The aftermath of boating tragedies on Lanier has revved up public support for safety initiatives here, including potential legislation requiring boater education. However, there have been no obvious threats on public access or boat-tie ups. And, despite the high number of drownings, which are about double the number of boat-related deaths, there have been no demands for lifeguards or closure of public areas. Most public outcry here has centered on boating, not the activity that claims more lives on Lanier.
Joanna Cloud, Executive Director of the Lake Lanier Association, said that the organization’s new Water Safety Alliance has no interest in restricting lake access. “I don’t think the alliance would support restricting access to Lake Lanier. I haven’t seen strong evidence that the boating accidents and/or drowning fatalities on Lanier in the past were due to overcrowding of the lake. I think there are a wide variety of other issues at play that we would be more effective at addressing rather than simply cutting off access,” she said.
Comparing lakes Lanier and Norman
Lake Norman Quick Facts
- Year built:1959-1964
- Area: 32,510 acres at full pool
- Shore line length: 520 miles
- Elevation at full pool: 760 feet
- Named for: Norman Atwater Cocke (former president of Duke Power)
- Source of the Catawba River
- 20 marinas with total 5,813 boat slips
- 10 public boat ramps
- 40,000 registered boats and/or watercraft in four bordering counties
- Population of surrounding counties: 1,338,688
- One public swimming area (at Lake Norman State Park)
- 15 minute drive from Charlotte, N.C.
- Mecklenburg population (county seat is Charlotte): 944,373
- Operated by Duke Energy with state and local law enforcement agencies
- The Lake Norman Marine Commission is empowered to enact local ordinances, pending state approval
Sources: Duke Energy, Charlotte Mecklenburg Police Department Lake Enforcement Unit, Pilot Magazine (North Carolina boating industry publication), U.S. Census Bureau.
Lake Lanier Quick Facts
- Year built: 1950-1958
- Area: 39,039 acres at full pool
- Shoreline length: 692 miles
- Elevation at full pool: 1071 feet
- Named for poet Georgia-born poet Sidney Lanier
- Built along Chattahoochee and Chestatee rivers
- 10 marinas with more than 10,000 boats
- More than 40 public boat ramps
- 41,488 registered boats and/or watercraft in four bordering counties*
- Population of surrounding counties: 1,212,292*
- More than 20 public swimming areas
- 20-30 minute drive from Atlanta
- Fulton County population (county seat is Atlanta): 949,500
- Operated by U.S. Army Corps of Engineers with state, local and federal enforcement agencies
- Bordering counties and municipalities cannot enact local ordinances on the federally operated lake
*Not including Lumpkin County, which has a small cove on the lake.
Sources: U.S. Army Corps of Engineers, U.S. Census Bureau.
A comparison of boating laws: Georgia and North Carolina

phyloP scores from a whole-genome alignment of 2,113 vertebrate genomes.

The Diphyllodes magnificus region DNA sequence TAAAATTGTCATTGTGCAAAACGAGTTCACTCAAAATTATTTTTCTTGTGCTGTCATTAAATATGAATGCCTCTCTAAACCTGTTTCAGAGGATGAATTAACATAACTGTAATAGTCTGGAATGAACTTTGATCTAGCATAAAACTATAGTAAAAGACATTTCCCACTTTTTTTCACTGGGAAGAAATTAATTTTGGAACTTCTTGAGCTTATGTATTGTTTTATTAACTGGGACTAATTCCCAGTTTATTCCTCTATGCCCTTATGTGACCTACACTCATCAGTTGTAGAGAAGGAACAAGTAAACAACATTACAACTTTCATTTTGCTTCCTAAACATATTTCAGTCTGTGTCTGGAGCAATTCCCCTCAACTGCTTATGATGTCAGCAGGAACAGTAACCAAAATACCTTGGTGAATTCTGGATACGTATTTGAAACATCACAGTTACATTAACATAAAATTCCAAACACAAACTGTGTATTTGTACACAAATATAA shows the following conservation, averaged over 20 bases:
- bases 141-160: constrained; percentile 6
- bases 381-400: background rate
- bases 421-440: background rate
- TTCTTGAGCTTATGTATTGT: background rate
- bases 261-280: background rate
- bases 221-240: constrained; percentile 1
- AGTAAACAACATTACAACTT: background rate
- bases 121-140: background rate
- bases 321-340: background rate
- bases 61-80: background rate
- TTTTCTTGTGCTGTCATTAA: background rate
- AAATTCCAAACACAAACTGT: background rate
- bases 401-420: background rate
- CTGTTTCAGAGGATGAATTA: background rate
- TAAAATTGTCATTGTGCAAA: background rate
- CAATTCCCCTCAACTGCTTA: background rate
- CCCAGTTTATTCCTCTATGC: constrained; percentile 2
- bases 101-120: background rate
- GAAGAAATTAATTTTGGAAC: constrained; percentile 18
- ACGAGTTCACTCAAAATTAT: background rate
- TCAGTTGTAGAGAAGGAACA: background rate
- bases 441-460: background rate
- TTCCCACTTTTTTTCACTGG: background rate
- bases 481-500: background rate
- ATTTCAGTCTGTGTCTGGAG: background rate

Members of the newly formed Lake Lanier Association Water Safety Alliance and the Lanier Legislative Caucus have suggested studying boating laws in other states to guide potential safety initiatives at home.
North Carolina, home of numerous small lakes and sprawling Lake Norman, nearly the size of Lake Lanier, posts state laws and local ordinances that impose greater restrictions than Georgia has on the books. North Carolina has stricter regulations on boater education, personal flotation devices, and operation of personal watercraft.
For instance, in Georgia a 12-year-old can legally operate a PWC as long as they are within a quarter mile in sight of an 18-year-old charged with supervising him. It is against the law for anyone younger than 14 to operate a PWC in North Carolina.
In Georgia, any individual at least 16 years old with proper identification can operate a boat. North Carolina requires boaters younger than age 26 to take a boater education course and carry proof of course passage on board. Some loopholes exist in the North Carolina statute and are being questioned by officials who look to tighten down on rental boat leases and lower the age requirement for boater education.
Both states have similar statutes for boating under the influence, rules of the road, and navigation lights.
Following are some differences in North Carolina and Georgia boating laws. Georgia’s boating regulations appear in the Handbook Of Georgia Boating Laws and Responsibilities, published by the Georgia Department of Natural Resources. The North Carolina Vessel Operator’s Guide is produced by the North Carolina Wildlife Resources Commission.
: Georgia has no requirements for boater education except for laws requiring boating safety courses for boaters and personal watercraft operators age 12-15 who are not accompanied by or under direct supervision of a competent adult. A competent adult is defined as a person of age 18 or older who is not under the influence of alcohol or drugs and is carrying proper identification. Direct supervision means within sight of and within 400 yards of a person who is aware of his or her supervisory responsibility.